As marketing officer for Central Trust Co. in Missouri and Kansas, Will Carter is tasked with developing and executing strategies that shape the company’s brand. This included launching and managing a new website and developing subsequent training sessions, user manuals and instruction videos.
Carter studied journalism at University of Memphis and broadcast meteorology at Mississippi State University. He is president of the Springfield Ballet Inc. Board of Directors and vice president for Meador Park Neighborhood Association, as well as a storm spotter for the National Weather Service.
What is your proudest moment? Being the first in my family to graduate from college, and being able to pursue my dream of working in TV news.
What was your professional aha moment? After I transitioned from my work in the media to marketing … I found the skills that I had learned over the years could be applied in multiple ways to what I was doing now. That led to my involvement in some of our company’s major technology initiatives.
What did you learn the hard way? You have to ask for help.
What is your theme song? “Don’t Stop Believin’” by Journey.
What’s your most treasured possession? A box of old home videos of me and my friends performing in my grandpa’s garage.
Have you ever met a celebrity? Marvel comic book creator Stan Lee.
Cuban cuisine arrived on C-Street with the opening of La Habana Vieja; independent brokerage Gateway Real Estate opened its first office; and a veteran of the restaurant industry invested in her first food truck.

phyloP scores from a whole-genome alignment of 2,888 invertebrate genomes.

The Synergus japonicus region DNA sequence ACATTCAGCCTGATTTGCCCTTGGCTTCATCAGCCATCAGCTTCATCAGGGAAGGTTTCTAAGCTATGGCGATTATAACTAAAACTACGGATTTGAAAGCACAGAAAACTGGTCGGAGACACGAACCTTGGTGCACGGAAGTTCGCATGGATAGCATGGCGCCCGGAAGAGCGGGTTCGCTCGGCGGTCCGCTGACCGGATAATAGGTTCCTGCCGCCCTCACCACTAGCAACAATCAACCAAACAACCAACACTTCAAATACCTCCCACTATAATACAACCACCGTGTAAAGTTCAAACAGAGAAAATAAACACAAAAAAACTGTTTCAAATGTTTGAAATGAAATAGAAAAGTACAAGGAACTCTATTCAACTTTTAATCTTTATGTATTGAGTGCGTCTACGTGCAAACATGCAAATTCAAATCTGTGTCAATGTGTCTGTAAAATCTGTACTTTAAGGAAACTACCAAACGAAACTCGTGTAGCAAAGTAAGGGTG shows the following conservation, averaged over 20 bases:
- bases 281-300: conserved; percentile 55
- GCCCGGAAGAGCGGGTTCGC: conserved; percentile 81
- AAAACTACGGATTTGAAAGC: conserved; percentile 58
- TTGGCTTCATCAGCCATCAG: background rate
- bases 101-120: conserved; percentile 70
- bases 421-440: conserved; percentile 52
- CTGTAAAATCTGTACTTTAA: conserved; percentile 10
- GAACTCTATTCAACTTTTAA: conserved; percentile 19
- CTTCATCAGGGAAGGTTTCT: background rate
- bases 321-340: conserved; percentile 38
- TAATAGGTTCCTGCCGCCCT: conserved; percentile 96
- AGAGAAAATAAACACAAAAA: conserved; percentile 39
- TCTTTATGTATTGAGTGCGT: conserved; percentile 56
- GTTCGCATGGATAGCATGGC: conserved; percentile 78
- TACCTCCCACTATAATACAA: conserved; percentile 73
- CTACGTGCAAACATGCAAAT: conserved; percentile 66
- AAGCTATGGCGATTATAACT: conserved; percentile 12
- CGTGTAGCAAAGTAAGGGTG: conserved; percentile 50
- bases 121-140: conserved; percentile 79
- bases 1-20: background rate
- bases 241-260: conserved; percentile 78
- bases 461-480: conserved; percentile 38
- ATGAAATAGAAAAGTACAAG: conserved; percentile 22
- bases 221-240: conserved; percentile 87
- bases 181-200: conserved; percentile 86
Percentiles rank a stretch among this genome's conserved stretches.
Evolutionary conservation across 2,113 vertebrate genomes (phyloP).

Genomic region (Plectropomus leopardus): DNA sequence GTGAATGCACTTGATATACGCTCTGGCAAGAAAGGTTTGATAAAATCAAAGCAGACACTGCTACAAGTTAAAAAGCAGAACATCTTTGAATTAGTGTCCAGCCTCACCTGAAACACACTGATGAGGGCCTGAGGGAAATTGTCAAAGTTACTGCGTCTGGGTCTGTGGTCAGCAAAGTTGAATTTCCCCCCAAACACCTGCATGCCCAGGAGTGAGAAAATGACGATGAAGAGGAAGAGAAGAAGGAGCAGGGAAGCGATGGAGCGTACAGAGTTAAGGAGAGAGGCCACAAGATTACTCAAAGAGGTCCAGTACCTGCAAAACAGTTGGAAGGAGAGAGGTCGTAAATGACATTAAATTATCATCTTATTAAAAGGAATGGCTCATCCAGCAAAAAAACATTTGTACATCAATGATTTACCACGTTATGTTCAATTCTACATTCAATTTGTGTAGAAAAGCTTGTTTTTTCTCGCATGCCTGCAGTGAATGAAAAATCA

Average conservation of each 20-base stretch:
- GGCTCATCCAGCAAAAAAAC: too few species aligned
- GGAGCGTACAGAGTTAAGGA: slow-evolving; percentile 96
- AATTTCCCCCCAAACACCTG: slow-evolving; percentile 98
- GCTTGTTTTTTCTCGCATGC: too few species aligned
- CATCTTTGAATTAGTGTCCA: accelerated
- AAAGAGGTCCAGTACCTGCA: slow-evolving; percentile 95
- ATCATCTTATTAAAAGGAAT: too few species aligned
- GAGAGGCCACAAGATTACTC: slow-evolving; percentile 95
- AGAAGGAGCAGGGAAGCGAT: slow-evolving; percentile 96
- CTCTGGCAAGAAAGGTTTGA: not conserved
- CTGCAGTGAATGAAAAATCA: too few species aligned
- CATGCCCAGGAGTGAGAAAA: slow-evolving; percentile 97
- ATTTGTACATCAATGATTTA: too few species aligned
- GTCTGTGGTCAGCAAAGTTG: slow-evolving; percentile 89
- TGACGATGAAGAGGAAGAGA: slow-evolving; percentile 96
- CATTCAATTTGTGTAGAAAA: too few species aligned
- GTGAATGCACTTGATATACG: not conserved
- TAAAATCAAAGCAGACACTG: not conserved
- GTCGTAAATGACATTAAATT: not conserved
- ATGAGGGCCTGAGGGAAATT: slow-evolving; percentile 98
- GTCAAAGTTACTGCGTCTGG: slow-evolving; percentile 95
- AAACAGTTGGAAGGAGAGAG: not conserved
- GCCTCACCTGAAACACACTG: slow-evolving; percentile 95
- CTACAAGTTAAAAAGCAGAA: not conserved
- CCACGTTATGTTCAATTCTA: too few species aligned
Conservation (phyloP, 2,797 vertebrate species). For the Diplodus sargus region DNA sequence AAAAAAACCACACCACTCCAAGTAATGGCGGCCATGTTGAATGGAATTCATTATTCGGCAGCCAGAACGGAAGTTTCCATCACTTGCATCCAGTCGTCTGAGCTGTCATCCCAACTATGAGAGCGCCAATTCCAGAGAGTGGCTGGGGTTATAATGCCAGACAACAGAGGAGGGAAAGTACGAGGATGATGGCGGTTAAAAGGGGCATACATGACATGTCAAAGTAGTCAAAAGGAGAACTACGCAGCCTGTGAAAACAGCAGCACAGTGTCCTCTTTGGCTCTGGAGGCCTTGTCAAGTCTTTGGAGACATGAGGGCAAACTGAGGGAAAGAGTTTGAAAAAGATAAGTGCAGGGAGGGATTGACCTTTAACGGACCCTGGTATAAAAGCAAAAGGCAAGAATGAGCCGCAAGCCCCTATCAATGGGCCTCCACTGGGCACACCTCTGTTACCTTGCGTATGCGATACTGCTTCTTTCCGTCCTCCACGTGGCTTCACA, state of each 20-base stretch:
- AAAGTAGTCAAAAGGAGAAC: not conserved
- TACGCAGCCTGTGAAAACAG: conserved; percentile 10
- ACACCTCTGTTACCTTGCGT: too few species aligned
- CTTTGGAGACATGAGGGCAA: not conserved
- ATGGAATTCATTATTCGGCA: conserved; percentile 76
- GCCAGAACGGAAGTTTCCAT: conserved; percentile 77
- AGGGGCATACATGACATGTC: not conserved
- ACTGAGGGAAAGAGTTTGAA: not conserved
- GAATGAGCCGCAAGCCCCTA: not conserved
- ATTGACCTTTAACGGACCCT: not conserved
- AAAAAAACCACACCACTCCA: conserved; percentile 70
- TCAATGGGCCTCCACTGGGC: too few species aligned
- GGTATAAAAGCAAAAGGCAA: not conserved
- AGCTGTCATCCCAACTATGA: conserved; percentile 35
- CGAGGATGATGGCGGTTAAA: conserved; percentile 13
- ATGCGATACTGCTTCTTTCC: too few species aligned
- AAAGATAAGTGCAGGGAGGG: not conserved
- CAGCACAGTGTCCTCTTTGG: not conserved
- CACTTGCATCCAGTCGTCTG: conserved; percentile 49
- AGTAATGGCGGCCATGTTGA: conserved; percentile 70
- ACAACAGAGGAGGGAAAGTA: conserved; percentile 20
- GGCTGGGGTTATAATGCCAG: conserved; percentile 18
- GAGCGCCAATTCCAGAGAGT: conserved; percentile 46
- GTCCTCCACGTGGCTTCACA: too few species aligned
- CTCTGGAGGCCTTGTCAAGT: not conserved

Barak Hill gives advice based on what he learned from the COVID-19 pandemic and how it affected his business. He says we should all have a backup plan ready to use.
Sandy Higgins, owner of the Crackerjack Shack, recommends the book "The E-Myth Mastery" by Michael E Gerber. She says it changed the course of how she runs her business.
Aaron York describes the work culture he tries to foster at Donco3 and why he attributes to it a part of Donco3's success. Rachel York is a co-owner of Donco3 and Aaron is the General Superintendent.
Hollie Elliott, executive director of the Dallas County Economic Development Group, explains how local schools factor into business decisions and affect a local community.
Rachel Barks, owner of Artistree Pottery, says an important lesson she learned was not to over-expand and to do her research before hand. She gives examples from her experience as a startup business owner.
Jim and Debbie Meinsen own TCI Graphics, and are now celebrating 50 years of business. Jim Meinsen takes some time to explain his philosophy on debt, and how to stay out of it.
Caleb Scott, owner and coach of Queen City Insane Asylum semi-professional football, says the early grind was hard, but it was worth it. The team is in their second season carrying a national ranking of number 2 in the NFA IDFL.
Barak Hill, local musician and entrepreneur, tells about his switch to livestreaming in 2020. He says it was a necessary move, but also not an easy one.
Jessica Burkland, a SCORE mentor and an instructor at the MSU Department of Management, gives us a rundown of the non-profit organization SCORE. SCORE stands for Service Corps of Retired Executives and offers free consultation and advice to business owners.
Hollie Elliott, the executive director of the Dallas County Economic Development Group, discusses some of the ways helping small town businesses is different than in larger cities. The Dallas County Economic Development Group is a 501(c)(3) non-profit aimed at helping local existing and new businesses in the county.